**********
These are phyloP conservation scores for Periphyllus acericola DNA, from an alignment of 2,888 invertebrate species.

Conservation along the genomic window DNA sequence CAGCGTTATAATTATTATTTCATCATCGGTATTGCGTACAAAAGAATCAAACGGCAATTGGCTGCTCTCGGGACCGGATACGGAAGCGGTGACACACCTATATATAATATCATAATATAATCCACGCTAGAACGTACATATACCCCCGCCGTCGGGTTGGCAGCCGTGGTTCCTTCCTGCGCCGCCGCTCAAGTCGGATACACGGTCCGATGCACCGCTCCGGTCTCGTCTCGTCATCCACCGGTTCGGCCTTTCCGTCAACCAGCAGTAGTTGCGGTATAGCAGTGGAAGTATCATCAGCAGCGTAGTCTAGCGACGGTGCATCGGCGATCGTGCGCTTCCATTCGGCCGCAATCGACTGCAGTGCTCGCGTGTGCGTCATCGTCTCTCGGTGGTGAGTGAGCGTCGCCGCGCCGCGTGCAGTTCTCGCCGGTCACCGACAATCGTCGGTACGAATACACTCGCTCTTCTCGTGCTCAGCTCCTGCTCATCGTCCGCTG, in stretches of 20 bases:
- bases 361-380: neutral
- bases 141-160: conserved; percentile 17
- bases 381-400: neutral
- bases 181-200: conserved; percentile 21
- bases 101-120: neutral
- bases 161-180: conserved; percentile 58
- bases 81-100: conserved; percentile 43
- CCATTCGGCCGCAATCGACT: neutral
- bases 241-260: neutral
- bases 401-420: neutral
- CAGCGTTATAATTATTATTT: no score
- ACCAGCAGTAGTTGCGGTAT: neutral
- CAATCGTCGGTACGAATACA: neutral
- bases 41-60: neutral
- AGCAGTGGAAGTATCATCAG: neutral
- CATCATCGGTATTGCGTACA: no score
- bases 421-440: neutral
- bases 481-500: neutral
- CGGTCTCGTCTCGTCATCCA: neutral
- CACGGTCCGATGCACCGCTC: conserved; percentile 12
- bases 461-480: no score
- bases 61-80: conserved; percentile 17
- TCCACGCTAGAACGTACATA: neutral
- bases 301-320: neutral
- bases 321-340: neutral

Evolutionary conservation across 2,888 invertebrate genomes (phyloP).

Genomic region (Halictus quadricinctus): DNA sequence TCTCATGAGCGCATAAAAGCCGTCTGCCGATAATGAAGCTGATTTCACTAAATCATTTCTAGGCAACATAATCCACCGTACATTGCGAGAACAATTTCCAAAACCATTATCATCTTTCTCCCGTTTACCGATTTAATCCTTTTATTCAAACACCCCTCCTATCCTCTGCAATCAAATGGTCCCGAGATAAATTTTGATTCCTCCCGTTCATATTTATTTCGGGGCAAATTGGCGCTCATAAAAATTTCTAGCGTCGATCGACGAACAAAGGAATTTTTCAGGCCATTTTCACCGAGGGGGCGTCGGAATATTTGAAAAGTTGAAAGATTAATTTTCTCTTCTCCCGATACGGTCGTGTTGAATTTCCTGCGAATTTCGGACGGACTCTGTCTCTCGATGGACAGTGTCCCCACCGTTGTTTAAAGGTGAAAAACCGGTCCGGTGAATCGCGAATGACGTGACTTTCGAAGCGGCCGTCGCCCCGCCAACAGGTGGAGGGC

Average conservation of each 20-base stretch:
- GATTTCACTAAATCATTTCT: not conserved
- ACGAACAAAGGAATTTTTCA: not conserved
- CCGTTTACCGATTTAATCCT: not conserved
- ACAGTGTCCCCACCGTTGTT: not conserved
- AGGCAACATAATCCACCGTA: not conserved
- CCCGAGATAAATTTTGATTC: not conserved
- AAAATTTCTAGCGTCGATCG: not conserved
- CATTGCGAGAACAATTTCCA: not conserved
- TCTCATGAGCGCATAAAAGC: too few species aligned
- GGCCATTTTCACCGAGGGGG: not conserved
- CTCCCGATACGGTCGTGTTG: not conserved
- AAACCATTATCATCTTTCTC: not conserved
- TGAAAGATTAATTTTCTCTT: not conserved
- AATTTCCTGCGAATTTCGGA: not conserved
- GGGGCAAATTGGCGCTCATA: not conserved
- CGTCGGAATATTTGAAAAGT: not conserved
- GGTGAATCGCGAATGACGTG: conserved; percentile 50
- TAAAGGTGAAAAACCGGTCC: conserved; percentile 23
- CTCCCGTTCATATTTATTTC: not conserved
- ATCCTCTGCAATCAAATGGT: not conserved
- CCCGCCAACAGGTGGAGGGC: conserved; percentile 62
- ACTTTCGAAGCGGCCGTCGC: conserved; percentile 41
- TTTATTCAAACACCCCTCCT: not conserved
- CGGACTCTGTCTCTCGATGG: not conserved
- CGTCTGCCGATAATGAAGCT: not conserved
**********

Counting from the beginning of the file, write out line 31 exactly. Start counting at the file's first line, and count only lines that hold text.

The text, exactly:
- GATTTCACTAAATCATTTCT: not conserved